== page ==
On June 7, 1877 Mary prepared a nice supper and asked their friends in to celebrate her husband’s 34th birthday. It was the 1st of July, 1877 that Lorenzo Hill Hatch patriarch, at Obed, Arizona gave Mary Ann a patriarchal blessing.

She took an active part in community affairs as well as Church callings, sharing the duties of the wives of the colonists during the time of the United Order. Her name is signed Mary A. Bushman, along with her husband’s to be the “Articles of Association of the Allen’s Branch of the United Order, Allen’s Camp,” dated 15 April 1877.

She served as treasurer of the Relief Society at St. Joseph from September 7, 1877 to July 5, 1885. She also served as counselor in the MIA for two years. Also counselor in the first Young Ladies Mutual Improvement organization at Lehi, Utah.
Mary became the mother of the three daughters and one son. The eldest girl, Elsie May, died at the age of two years.

About 1883 she developed a tumor under her arm which caused her much discomfort and great pain. In the spring of 1885 it became so bad that her husband took her to Salt Lake City for medical treatment, but the doctors could not give her hope of cure, so she returned to St. Joseph where she suffered much. On Sunday, July 4, 1885 John took Mary and Lois and the children for a little ride. Mary was very feeble and restless, and at 4:30 a.m.

Monday, July 5, she breathed her last. She had her reason to the last hour and seemed prepared to make the change but expressed some anxiety about her three children, who were all too young to mourn their mother’s death.


Brother John McLaws made a nice coffin from the native pine, and the funeral services were held at 6 p.m. of the same day, with all the village present. All spoke of her exemplary life and as a saint, wife and mother, and said she was better prepared to go than any of them. She was buried at sundown in the St. Joseph cemetery, now Joseph City, Arizona July 5, 1885.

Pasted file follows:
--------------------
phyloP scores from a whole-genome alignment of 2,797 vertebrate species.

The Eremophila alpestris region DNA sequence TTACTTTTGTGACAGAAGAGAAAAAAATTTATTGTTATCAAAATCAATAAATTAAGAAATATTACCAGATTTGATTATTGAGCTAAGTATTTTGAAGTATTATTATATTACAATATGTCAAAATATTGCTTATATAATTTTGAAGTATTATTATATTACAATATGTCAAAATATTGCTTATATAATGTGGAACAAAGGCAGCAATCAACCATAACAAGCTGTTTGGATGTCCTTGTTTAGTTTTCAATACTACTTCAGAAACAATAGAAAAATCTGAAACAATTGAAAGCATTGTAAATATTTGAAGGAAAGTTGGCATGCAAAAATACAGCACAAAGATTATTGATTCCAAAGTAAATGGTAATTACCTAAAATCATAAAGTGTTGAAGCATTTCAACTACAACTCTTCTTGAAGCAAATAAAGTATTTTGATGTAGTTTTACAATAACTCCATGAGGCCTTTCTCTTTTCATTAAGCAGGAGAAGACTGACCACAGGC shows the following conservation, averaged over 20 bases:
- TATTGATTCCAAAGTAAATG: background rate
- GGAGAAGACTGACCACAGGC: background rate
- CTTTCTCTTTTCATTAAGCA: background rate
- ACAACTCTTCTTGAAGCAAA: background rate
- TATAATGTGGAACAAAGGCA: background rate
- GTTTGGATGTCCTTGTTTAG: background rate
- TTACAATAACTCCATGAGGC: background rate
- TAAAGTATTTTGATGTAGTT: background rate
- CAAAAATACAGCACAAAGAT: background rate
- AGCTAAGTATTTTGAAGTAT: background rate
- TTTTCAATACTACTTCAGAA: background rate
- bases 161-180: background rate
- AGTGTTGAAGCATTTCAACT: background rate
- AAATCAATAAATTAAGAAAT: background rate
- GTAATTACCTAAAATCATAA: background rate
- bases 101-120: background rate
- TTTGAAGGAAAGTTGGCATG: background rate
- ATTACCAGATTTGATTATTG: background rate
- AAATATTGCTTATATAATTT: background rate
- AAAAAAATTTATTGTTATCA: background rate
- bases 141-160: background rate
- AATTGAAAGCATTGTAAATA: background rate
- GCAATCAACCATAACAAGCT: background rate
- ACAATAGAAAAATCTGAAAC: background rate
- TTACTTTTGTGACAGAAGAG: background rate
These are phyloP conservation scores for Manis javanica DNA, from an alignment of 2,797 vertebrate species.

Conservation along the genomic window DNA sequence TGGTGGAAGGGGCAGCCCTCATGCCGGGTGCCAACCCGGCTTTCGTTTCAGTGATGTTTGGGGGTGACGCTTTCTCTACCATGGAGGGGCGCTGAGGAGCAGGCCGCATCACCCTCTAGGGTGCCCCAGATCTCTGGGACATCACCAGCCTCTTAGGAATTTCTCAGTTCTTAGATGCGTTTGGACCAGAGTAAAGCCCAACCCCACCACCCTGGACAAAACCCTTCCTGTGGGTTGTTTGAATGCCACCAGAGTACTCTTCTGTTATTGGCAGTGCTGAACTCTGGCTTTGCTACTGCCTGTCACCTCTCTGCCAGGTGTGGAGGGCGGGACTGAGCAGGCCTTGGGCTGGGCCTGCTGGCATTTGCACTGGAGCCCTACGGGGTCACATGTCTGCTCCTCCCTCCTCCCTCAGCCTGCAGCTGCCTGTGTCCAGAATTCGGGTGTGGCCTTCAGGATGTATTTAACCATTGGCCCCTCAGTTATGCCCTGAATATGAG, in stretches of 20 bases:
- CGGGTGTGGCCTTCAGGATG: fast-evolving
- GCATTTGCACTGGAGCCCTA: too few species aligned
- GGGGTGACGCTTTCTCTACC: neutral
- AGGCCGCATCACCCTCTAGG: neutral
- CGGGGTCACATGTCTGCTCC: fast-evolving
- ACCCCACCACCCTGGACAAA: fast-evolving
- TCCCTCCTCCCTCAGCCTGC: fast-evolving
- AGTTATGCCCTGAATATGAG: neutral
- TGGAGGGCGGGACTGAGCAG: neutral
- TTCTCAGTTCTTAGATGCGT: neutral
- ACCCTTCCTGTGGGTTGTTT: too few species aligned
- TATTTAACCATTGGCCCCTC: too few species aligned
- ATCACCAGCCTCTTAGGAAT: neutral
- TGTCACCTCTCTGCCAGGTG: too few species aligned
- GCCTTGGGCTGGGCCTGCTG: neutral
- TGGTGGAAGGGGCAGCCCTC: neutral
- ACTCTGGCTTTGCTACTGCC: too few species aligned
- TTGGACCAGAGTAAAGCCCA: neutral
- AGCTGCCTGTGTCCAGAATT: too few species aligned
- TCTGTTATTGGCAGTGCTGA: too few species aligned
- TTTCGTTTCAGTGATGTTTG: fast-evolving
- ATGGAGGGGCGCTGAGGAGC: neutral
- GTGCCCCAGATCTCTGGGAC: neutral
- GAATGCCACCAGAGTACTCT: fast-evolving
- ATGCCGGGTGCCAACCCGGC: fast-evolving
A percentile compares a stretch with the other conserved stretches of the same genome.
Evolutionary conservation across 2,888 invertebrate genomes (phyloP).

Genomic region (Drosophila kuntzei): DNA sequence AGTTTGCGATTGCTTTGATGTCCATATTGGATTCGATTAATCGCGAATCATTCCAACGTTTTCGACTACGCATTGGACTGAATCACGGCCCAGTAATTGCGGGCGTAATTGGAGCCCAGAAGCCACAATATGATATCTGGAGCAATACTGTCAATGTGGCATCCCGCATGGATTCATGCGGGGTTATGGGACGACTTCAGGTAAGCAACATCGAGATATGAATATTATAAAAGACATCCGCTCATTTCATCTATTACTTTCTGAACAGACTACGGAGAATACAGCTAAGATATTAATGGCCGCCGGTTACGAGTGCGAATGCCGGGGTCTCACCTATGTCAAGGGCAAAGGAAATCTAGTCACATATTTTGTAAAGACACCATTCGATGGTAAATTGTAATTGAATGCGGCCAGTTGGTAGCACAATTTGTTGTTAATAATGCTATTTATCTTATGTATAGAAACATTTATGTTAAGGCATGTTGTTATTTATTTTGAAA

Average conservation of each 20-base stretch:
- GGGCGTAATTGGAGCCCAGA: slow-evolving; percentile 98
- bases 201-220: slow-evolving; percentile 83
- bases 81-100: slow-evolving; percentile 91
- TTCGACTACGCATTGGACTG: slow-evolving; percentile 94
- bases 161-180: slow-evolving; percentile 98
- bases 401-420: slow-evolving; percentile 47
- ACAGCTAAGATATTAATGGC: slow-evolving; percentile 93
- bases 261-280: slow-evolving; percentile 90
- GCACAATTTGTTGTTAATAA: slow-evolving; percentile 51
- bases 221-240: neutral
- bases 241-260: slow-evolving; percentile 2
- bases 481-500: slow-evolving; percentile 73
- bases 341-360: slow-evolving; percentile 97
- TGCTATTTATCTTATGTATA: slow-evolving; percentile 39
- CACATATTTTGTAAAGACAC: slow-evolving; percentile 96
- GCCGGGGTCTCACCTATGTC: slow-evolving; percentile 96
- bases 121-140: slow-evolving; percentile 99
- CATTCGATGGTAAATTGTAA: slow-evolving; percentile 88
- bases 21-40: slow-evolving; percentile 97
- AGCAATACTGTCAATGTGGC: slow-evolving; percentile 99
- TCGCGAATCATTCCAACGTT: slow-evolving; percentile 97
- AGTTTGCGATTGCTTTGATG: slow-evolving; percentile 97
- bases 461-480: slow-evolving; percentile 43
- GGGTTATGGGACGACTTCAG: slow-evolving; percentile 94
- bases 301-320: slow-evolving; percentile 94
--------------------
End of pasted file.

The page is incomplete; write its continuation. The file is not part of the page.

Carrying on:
Her husband had witnessed the death of his father, mother and three of his children, but this was by far the saddest. Nevertheless he felt to acknowledge the hand of the Lord in all things, and thanked him for the knowledge of the glorious Gospel, and the principle of plural and Celestial marriage. He wrote to her relatives in Utah.

Lillian Ann Bushman Palmer writes of her mother: “I was only 5 when my mother died. I can remember very little. When she was sick I remember her lying in bed and when she died I remember them covering her over with a sheet. Sister Eliza Tanner was one of mother’s best friends, and I’ve heard her say mother could sew rags faster than any of them, and she and mother cooked for the men when they were putting in the dams.”

Son, John Lehi Bushman, does not remember his mother, but others have told him the following: “Sister Tanner told me that mother could take the rough boards in her floors and scrub them until they were white and that mother and she did the cooking for the men at the dam, and Mary Bushman always did more than her part.”